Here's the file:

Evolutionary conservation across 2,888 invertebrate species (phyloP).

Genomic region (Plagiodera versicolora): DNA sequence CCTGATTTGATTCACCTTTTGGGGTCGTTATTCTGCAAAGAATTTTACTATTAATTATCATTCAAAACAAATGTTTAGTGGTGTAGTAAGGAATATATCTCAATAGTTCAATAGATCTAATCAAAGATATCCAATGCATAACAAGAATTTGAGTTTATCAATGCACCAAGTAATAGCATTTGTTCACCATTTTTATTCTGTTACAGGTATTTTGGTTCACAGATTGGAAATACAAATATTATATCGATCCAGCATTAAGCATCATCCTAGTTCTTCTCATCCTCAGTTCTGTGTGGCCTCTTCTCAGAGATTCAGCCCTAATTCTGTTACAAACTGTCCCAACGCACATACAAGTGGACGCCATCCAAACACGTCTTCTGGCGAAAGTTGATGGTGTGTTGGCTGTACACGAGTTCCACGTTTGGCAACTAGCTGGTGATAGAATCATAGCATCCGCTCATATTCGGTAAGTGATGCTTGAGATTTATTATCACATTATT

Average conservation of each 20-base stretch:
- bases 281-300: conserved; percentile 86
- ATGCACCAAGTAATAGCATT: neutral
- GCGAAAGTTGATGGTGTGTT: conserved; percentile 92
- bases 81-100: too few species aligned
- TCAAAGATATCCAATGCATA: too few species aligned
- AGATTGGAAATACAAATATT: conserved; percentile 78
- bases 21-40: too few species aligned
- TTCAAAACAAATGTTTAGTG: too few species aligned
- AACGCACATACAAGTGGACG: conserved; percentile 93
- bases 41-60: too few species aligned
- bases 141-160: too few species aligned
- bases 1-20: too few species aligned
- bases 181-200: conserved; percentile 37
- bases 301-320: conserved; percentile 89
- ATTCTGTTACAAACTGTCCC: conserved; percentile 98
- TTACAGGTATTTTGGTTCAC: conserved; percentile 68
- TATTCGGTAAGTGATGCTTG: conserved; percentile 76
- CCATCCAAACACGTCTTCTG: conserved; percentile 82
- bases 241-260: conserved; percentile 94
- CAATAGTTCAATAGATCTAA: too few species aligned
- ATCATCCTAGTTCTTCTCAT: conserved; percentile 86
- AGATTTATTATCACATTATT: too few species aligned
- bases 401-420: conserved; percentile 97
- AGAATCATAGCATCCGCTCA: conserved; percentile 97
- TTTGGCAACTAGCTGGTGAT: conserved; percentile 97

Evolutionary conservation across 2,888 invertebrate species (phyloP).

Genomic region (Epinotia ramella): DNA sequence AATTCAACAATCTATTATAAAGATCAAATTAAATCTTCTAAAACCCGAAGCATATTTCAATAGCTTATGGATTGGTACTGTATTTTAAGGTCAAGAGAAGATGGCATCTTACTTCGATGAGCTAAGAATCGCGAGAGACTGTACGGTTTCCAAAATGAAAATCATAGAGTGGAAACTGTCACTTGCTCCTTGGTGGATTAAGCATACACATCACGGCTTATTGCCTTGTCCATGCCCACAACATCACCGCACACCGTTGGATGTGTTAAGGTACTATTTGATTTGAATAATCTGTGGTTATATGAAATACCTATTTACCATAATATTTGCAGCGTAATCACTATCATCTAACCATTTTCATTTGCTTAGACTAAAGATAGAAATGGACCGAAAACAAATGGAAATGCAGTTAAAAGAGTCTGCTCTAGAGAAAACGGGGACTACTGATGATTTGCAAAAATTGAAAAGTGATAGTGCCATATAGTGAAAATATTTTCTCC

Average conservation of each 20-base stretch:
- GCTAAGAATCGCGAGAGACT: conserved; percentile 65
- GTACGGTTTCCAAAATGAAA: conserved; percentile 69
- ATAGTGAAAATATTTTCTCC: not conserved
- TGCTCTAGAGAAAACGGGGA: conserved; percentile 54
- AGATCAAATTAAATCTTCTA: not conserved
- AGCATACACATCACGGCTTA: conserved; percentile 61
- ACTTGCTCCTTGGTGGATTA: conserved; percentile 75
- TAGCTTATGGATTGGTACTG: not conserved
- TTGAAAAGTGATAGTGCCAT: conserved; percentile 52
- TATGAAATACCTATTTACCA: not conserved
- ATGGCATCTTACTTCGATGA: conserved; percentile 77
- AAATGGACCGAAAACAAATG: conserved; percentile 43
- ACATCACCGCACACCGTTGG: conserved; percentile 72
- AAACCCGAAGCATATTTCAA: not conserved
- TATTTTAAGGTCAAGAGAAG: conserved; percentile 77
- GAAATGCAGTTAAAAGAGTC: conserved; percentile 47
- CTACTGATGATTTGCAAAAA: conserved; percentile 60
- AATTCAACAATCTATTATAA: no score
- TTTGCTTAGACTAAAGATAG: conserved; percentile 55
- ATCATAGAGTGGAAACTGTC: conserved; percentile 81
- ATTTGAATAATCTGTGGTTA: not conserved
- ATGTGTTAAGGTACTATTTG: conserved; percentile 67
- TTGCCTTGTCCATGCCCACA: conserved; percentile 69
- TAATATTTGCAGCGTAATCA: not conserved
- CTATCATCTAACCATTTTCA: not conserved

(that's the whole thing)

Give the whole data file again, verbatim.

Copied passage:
Evolutionary conservation across 2,888 invertebrate species (phyloP).

Genomic region (Plagiodera versicolora): DNA sequence CCTGATTTGATTCACCTTTTGGGGTCGTTATTCTGCAAAGAATTTTACTATTAATTATCATTCAAAACAAATGTTTAGTGGTGTAGTAAGGAATATATCTCAATAGTTCAATAGATCTAATCAAAGATATCCAATGCATAACAAGAATTTGAGTTTATCAATGCACCAAGTAATAGCATTTGTTCACCATTTTTATTCTGTTACAGGTATTTTGGTTCACAGATTGGAAATACAAATATTATATCGATCCAGCATTAAGCATCATCCTAGTTCTTCTCATCCTCAGTTCTGTGTGGCCTCTTCTCAGAGATTCAGCCCTAATTCTGTTACAAACTGTCCCAACGCACATACAAGTGGACGCCATCCAAACACGTCTTCTGGCGAAAGTTGATGGTGTGTTGGCTGTACACGAGTTCCACGTTTGGCAACTAGCTGGTGATAGAATCATAGCATCCGCTCATATTCGGTAAGTGATGCTTGAGATTTATTATCACATTATT

Average conservation of each 20-base stretch:
- bases 281-300: conserved; percentile 86
- ATGCACCAAGTAATAGCATT: neutral
- GCGAAAGTTGATGGTGTGTT: conserved; percentile 92
- bases 81-100: too few species aligned
- TCAAAGATATCCAATGCATA: too few species aligned
- AGATTGGAAATACAAATATT: conserved; percentile 78
- bases 21-40: too few species aligned
- TTCAAAACAAATGTTTAGTG: too few species aligned
- AACGCACATACAAGTGGACG: conserved; percentile 93
- bases 41-60: too few species aligned
- bases 141-160: too few species aligned
- bases 1-20: too few species aligned
- bases 181-200: conserved; percentile 37
- bases 301-320: conserved; percentile 89
- ATTCTGTTACAAACTGTCCC: conserved; percentile 98
- TTACAGGTATTTTGGTTCAC: conserved; percentile 68
- TATTCGGTAAGTGATGCTTG: conserved; percentile 76
- CCATCCAAACACGTCTTCTG: conserved; percentile 82
- bases 241-260: conserved; percentile 94
- CAATAGTTCAATAGATCTAA: too few species aligned
- ATCATCCTAGTTCTTCTCAT: conserved; percentile 86
- AGATTTATTATCACATTATT: too few species aligned
- bases 401-420: conserved; percentile 97
- AGAATCATAGCATCCGCTCA: conserved; percentile 97
- TTTGGCAACTAGCTGGTGAT: conserved; percentile 97

Evolutionary conservation across 2,888 invertebrate species (phyloP).

Genomic region (Epinotia ramella): DNA sequence AATTCAACAATCTATTATAAAGATCAAATTAAATCTTCTAAAACCCGAAGCATATTTCAATAGCTTATGGATTGGTACTGTATTTTAAGGTCAAGAGAAGATGGCATCTTACTTCGATGAGCTAAGAATCGCGAGAGACTGTACGGTTTCCAAAATGAAAATCATAGAGTGGAAACTGTCACTTGCTCCTTGGTGGATTAAGCATACACATCACGGCTTATTGCCTTGTCCATGCCCACAACATCACCGCACACCGTTGGATGTGTTAAGGTACTATTTGATTTGAATAATCTGTGGTTATATGAAATACCTATTTACCATAATATTTGCAGCGTAATCACTATCATCTAACCATTTTCATTTGCTTAGACTAAAGATAGAAATGGACCGAAAACAAATGGAAATGCAGTTAAAAGAGTCTGCTCTAGAGAAAACGGGGACTACTGATGATTTGCAAAAATTGAAAAGTGATAGTGCCATATAGTGAAAATATTTTCTCC

Average conservation of each 20-base stretch:
- GCTAAGAATCGCGAGAGACT: conserved; percentile 65
- GTACGGTTTCCAAAATGAAA: conserved; percentile 69
- ATAGTGAAAATATTTTCTCC: not conserved
- TGCTCTAGAGAAAACGGGGA: conserved; percentile 54
- AGATCAAATTAAATCTTCTA: not conserved
- AGCATACACATCACGGCTTA: conserved; percentile 61
- ACTTGCTCCTTGGTGGATTA: conserved; percentile 75
- TAGCTTATGGATTGGTACTG: not conserved
- TTGAAAAGTGATAGTGCCAT: conserved; percentile 52
- TATGAAATACCTATTTACCA: not conserved
- ATGGCATCTTACTTCGATGA: conserved; percentile 77
- AAATGGACCGAAAACAAATG: conserved; percentile 43
- ACATCACCGCACACCGTTGG: conserved; percentile 72
- AAACCCGAAGCATATTTCAA: not conserved
- TATTTTAAGGTCAAGAGAAG: conserved; percentile 77
- GAAATGCAGTTAAAAGAGTC: conserved; percentile 47
- CTACTGATGATTTGCAAAAA: conserved; percentile 60
- AATTCAACAATCTATTATAA: no score
- TTTGCTTAGACTAAAGATAG: conserved; percentile 55
- ATCATAGAGTGGAAACTGTC: conserved; percentile 81
- ATTTGAATAATCTGTGGTTA: not conserved
- ATGTGTTAAGGTACTATTTG: conserved; percentile 67
- TTGCCTTGTCCATGCCCACA: conserved; percentile 69
- TAATATTTGCAGCGTAATCA: not conserved
- CTATCATCTAACCATTTTCA: not conserved